Your organisation should have a business continuity plan in place from the start. This is a vital component of being cyber resilient. Every business should (and likely does) have a business continuity plan. But they may not necessarily have thought to include a plan of action regarding cyber incidents.
Knowing what to do with your network, if you need to remove user access, or who you need to notify. When these steps are all laid out in a relevant business continuity plan, you don’t freeze in the moment when it matters. With many cyber incidents, prompt action can be the difference between recovery and disaster. Your business continuity planning is another key to being cyber resilient so you can get your business back on track without any drawn-out delays and interruptions to daily work.
3. Backup & Disaster Recovery
Speaking of recovery and disaster, frequent backups are going to be your lifesaver one day. Even if you don’t account for a cyber attack, or data breach (malicious or not); there is always the risk of technological failure. Disk or system failure, failed applications, sudden power loss or power surge, and physical damage are all very real and very sudden possibilities that can strike at any time; with no-one to blame, and no way to prevent.
It can be tempting to put backups on the backburner, but when one of the above incidents (yes when, not if) strikes your business, don’t be left in the lurch. A cyber resilient business will not be left in the lurch, with a huge gaping hole where their data used to be. You’ll recover your regularly-tested backup, restore your data, and move on.
4. Cyber Security Policies
Cyber security frameworks, guidelines, anti-malware, sensitive data management, user management and more. These all comprise your overall resilience, in terms of having tools in place to assist you with preventing and resolving cyber incidents.
With official policies and procedures in place to manage things like user access and privileges, you begin to create a workplace culture in which cyber security is taken seriously. When cyber security is taken seriously, you’re significantly more likely to be cyber resilient, and bounce back. Here are some recommended ways to start increasing your cyber security in the workplace and reducing your risk.
5. Employee Awareness
The most cyber resilient businesses will have this in common. They have a workplace culture of cyber awareness and accountability. It doesn’t even require any outlay costs or big spending. If you ensure that your team understands the risks and gravity of cyber security, they will ultimately be your first defenders and your first responders.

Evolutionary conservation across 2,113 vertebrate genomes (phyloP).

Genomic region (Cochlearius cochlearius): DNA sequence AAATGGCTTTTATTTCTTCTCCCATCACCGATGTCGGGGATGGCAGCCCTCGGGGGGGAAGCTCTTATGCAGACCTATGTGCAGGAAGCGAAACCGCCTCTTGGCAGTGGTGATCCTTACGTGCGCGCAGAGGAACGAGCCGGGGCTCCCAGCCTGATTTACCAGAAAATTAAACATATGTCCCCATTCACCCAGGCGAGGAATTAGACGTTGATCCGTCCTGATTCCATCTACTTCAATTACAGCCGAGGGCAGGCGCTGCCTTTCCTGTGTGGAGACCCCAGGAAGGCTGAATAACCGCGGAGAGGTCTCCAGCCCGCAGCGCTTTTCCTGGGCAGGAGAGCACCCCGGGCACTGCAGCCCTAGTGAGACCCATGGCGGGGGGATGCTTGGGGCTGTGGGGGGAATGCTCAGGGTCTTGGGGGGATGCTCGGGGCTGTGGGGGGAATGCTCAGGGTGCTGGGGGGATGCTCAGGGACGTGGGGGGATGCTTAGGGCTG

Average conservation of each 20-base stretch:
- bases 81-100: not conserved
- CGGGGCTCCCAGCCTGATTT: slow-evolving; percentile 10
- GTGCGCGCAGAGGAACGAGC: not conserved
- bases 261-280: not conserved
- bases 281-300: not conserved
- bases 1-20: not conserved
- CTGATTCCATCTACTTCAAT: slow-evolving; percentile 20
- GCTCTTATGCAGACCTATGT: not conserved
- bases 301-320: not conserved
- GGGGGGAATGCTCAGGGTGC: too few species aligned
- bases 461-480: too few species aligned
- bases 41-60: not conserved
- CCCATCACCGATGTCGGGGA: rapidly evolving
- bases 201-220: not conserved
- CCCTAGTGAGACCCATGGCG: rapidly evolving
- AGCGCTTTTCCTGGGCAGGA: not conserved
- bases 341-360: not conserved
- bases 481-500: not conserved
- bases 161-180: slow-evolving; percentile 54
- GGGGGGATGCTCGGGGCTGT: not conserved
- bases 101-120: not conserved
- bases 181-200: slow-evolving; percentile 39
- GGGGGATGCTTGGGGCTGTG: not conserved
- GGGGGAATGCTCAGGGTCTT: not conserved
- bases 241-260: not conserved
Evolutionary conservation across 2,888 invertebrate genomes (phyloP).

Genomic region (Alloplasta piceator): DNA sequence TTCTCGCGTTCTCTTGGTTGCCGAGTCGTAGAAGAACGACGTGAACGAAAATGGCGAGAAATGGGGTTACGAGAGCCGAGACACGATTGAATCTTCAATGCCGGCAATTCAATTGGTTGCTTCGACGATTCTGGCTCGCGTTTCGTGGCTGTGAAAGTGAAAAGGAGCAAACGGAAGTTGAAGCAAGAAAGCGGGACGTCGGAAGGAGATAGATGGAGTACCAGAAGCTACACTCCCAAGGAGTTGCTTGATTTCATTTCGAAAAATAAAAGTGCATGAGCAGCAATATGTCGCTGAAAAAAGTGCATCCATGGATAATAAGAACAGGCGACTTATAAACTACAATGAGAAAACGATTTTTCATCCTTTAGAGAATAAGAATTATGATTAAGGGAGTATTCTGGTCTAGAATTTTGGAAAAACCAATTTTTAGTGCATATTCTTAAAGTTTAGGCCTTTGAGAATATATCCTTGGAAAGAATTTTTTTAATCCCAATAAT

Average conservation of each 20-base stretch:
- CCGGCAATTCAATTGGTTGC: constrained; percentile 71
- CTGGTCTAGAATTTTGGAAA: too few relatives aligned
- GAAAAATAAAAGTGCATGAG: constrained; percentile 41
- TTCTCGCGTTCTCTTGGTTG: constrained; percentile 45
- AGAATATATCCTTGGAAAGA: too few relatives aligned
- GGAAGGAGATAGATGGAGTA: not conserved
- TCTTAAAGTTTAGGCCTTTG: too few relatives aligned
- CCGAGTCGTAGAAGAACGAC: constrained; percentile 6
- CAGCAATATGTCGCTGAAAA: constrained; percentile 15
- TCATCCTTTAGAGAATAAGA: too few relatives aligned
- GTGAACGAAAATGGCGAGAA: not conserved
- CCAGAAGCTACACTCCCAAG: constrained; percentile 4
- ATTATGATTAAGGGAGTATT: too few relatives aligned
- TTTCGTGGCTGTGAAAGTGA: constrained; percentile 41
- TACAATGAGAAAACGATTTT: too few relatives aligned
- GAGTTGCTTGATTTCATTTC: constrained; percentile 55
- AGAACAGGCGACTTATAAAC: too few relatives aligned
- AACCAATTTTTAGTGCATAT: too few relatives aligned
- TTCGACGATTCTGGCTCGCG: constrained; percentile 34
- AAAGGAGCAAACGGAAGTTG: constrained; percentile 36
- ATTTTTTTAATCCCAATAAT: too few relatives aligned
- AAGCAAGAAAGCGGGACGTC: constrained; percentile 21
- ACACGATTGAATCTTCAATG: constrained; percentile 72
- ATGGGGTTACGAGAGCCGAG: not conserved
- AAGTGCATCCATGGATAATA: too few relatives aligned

There are several ways to incorporate a serious understanding of cyber security within the workplace, and doing so will create a culture where cyber security awareness becomes second nature to your team. Some suggestions:
6. Ongoing Training and Updates
Certainly not the least important item on this list, it needs to be said that it’s not enough to have a one-off session on data management or making sure that Bill always logs out of the system correctly. And furthermore, no cyber security tools or strategies should be considered as ‘set and forget’. Cyber security is a constantly evolving creature, with attacks and malware often leading the way (sadly).
Use an IT partner to assist you with periodic training on cyber security awareness, providing up-to-date information and news on cyber attacks, consistently updating and patching your software and operating systems, and overall ensuring that your business doesn’t fall behind. All of the above will be for naught if your business is targeted by a completely new and malicious attack.
Surely that’s not all you need to do in order to be cyber resilient? Of course, there’s almost always more that you can do. We recommend these strategies as the essentials of being cyber resilient; but you can always build upon it. You can also look to subscribing to cyber insurance, which ultimately takes away some financial pressure, so you’re not reeling from the cost of the breach. We also recommend cyber security auditing, physical security and the ACSC’s Essential Eight strategy.
Sadly, at this time in our flourishing technological age, we must assume that an attack will eventually come. You are at the greatest risk possible when you think about cyber attacks in terms of if not when. Ensuring that your business is cyber resilient is crucial to keeping your business in the best possible shape to respond to and recover from a cyber incident.
If the policies, framework and cyber security protocols are your metaphorical moat and fortress, then being cyber resilient means that in the unlikely event that your walls are breached, your team is ready-at-arms to contain, eliminate and get back to business.
We have an in-depth guide to cyber security here, and of course we invite any business to contact us about how to implement these steps, or inquire about other ways your business can benefit from an IT partner.